FIG. 4 is a sectional view of an expanded article made of a resin composition which contains a substance having an ultraviolet-screening property. Only the superficial part 6 of layer 1 of resin composition is cured to give a smooth depressed surface 7.

In the above-described embodiment, the depressed surface of the expanded article may be either left unprinted or printed solely with an ink which can transmit ultraviolet light. It is impossible to print the depressed surface with an ink having a deep or dark color and hence a significant ultraviolet-screening effect. This will impose severe limits on the decorative aspects, such as design, color tone, etc., of the finished articles because useful inks are restricted in type, concentration, and thickness. This problem can be solved by a succeeding embodiment in which, after exposure to ultraviolet light, a second design is printed with any desired ink.

In this embodiment, a layer 1 of resin composition on which, as shown in FIG. 1, a desired design has been printed with an ink 2 having an ultraviolet-screening effect is exposed to ultraviolet light to cure (or crosslink) the unprinted portion of layer 1 of resin composition. Thereafter, as shown in FIG. 5, a second design is printed with an ink 8. For this purpose, ink 8 may be chosen without regard to its transmissivity to ultraviolet light. The second design printed with ink 8 is typically located on the surface of layer 1 of resin composition exclusive of the portion having the first design printed thereon with ink 2. However, it is to be understood that the second design may overlap the first one.

Next, the layer 1 of resin composition is heated to decompose the blowing agent and thereby expanded. Then, as shown in FIG. 6, the portion having the first design thereon is alllowed to expand and thereby gives a raised surface, while the remaining portion having at least part of the second design thereon is prevented from expanding and thereby gives a depressed surface. In this manner, an expanded article having a pattern of indentations registered to a printed design can be obtained.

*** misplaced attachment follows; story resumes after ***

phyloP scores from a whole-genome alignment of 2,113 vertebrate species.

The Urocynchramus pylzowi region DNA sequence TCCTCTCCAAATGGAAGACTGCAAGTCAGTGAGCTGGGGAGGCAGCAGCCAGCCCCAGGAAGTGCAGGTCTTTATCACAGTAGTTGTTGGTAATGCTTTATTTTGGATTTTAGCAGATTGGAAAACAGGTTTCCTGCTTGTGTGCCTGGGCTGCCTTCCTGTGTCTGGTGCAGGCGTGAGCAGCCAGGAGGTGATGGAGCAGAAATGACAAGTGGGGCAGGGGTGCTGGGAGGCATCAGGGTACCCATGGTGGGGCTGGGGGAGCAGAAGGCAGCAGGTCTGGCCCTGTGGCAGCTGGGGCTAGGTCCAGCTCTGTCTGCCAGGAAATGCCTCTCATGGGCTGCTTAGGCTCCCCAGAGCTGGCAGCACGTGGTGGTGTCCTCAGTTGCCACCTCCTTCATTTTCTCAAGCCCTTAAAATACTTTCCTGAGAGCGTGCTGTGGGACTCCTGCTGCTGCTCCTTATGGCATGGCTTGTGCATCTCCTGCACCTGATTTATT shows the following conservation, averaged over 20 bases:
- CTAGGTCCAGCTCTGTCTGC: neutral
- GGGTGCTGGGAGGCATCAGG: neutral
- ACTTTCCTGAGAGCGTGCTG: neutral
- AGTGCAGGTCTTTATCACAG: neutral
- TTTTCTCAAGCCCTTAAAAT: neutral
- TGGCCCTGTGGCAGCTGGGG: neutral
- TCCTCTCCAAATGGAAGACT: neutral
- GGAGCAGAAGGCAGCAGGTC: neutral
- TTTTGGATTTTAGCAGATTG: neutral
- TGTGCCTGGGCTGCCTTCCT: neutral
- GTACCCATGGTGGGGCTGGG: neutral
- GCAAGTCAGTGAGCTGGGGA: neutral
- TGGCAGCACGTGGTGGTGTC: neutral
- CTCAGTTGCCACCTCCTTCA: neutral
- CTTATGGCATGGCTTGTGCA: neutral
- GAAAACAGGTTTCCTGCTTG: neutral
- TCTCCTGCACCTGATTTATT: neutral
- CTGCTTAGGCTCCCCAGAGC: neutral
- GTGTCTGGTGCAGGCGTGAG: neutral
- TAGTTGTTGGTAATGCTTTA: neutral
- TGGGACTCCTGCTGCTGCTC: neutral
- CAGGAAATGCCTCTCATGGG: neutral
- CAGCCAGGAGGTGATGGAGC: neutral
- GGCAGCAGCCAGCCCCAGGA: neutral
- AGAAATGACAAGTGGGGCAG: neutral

The present invention is further illustrated by another embodiment in which printed designs having different degrees of ultraviolet-screening effect are provided so as to give an expanded article having a more complicated, stepwise embossed surface.

As shown in FIG. 8, a layer 1 of resin composition containing a blowing agent, a photosensitizer, and a reactive plasticizer is deposited on a substrate 5. On the surface of layer 1 of resin composition are provided a printed design 9 having the effect of screening ultraviolet light almost completely, a printed design 10 having a less degree of ultraviolet-screening effect than that of printed design 9, and a printed design 11 whose ultraviolet-screening effect is intermediate between those of printed designs 9 and 10. After these printed designs have been provided, the surface of layer 1 of resin composition is exposed to ultraviolet light. As a result, the crosslinking reaction of the reactive plasticizer present in the resin composition takes place to the greatest extent in the unprinted portion, and to decreasing extents in the portions provided with printed designs 10, 11 and 9 in this order. After exposure ultraviolet light, other printed designs may be provided without consideration for their ultraviolet-screening properties.

The layer 1 of resin composition which has been exposed to ultraviolet light is heated and thereby expanded. Then, as shown in FIG. 9, the unprinted portion is prevented from expanding whereas the portion having printed design 9 thereon is allowed to expand to the greatest extent. The portions having printed designs 10 and 11 thereon are expanded to the respective intermediate extents, thus forming a stepwise embossed surface. Although stepwise indentations are illustrated in FIG. 9, any of the well-known printing techniques described below may be used to change the ultraviolet-screening effect of the ink layer almost continuously and thereby form an expanded article having a pattern of continuously changing indentations.

In this embodiment, the printed designs having different degrees of ultraviolet-screening effect can be provided, for example, by modifying the composition of the ink, by changing the printing process or printing condition, or by a combination of both. These techniques will be described below in greater detail.

If it is desired to provide the printed designs having different degrees of ultraviolet-screening effect by modifying the composition of the ink, this may be done by varying the proportion in the ink of a substances, such as ultraviolet absorber or organic fluorescent pigment, which displays an ultraviolet-screening effect in small amounts and shows no appreciable color to the naked eye; or a substance, such as white pigment, colored pigment, or colored dye, which is normally present in the ink.